Several key points made in Food and Power in Hawai‘i include:

  • Hawai‘i is an integral part of the global economy.  Our understanding of food security must go beyond the dichotomy of locally grown versus imported food.
  • Debates on food production and consumption need to pay attention to power differences along the line of race, class, gender and citizenship that determine who can access resources necessary to produce/consume food.
  • Policies that aim to protecting important agricultural lands have not reconciled the many visions for the future of Hawaiʻi’s agricultural and rural lands.
  • While it is important for farms to maintain economic viability, the value of agriculture in Hawai‘i goes beyond its economic contribution as it provides opportunities for people to engage in food citizenship.
  • Food-related movements in Hawai‘i that emerged in the last decade are concerned not only with quantitative increase of food produced in the state but also with its cultural, ecological and social aspects.

Aya H. Kimura has published on food politics and gender issues. Her books include Hidden Hunger: Gender and Politics of Smarter Foods (Cornell University Press 2013, Winner of Rural Sociological Society Outstanding Scholarly Award) and Radiation Brain Moms and Citizen Scientists: The Gender Politics of Food Contamination after Fukushima (Duke University Press, 2016). Her publications appear in a number of journals including Journal of Rural Studies, Journal of Rural Sociology, Agriculture and Human Values, Social Politics and Gastronomica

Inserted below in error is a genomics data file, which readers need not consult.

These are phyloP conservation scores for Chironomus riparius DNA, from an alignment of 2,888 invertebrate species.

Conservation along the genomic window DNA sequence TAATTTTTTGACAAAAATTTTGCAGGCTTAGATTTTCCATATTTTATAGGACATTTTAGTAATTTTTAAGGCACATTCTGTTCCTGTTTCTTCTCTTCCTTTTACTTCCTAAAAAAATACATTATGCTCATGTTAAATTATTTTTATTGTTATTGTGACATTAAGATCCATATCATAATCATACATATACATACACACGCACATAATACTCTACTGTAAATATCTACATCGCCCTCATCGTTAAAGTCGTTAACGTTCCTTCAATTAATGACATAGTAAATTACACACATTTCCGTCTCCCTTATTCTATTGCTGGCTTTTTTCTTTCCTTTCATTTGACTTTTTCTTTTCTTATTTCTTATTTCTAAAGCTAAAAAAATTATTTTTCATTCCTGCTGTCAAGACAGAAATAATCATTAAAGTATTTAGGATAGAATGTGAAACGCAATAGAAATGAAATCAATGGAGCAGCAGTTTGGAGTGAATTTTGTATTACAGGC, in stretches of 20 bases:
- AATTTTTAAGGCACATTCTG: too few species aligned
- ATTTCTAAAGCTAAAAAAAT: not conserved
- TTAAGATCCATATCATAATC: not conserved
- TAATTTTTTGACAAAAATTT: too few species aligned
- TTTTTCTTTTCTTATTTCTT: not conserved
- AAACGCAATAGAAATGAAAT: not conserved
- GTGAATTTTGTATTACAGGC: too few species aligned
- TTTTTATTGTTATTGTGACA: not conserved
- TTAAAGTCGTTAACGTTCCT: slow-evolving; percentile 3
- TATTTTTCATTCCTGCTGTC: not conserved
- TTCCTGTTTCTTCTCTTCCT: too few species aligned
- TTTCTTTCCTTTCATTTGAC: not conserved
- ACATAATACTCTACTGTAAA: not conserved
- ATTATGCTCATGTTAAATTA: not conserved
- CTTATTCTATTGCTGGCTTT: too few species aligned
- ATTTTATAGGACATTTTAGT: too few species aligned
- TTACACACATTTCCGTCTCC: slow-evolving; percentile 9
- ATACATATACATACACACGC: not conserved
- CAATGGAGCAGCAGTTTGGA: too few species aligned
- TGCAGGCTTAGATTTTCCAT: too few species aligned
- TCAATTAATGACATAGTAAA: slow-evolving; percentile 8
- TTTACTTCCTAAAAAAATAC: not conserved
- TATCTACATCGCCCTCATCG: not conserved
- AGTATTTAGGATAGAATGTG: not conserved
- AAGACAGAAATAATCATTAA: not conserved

Krisnawati Suryanata's work utilizes political ecology perspective to examine the globalization of agro-food systems, rural development and community-based resource management. In Hawaiʻi, she has researched and published articles on diversified agriculture strategies, marine aquaculture, volunteer farming and the growth of seed industry in journals that include Economic Geography, Environment and Planning A, Geoforum and Journal of Agrarian Change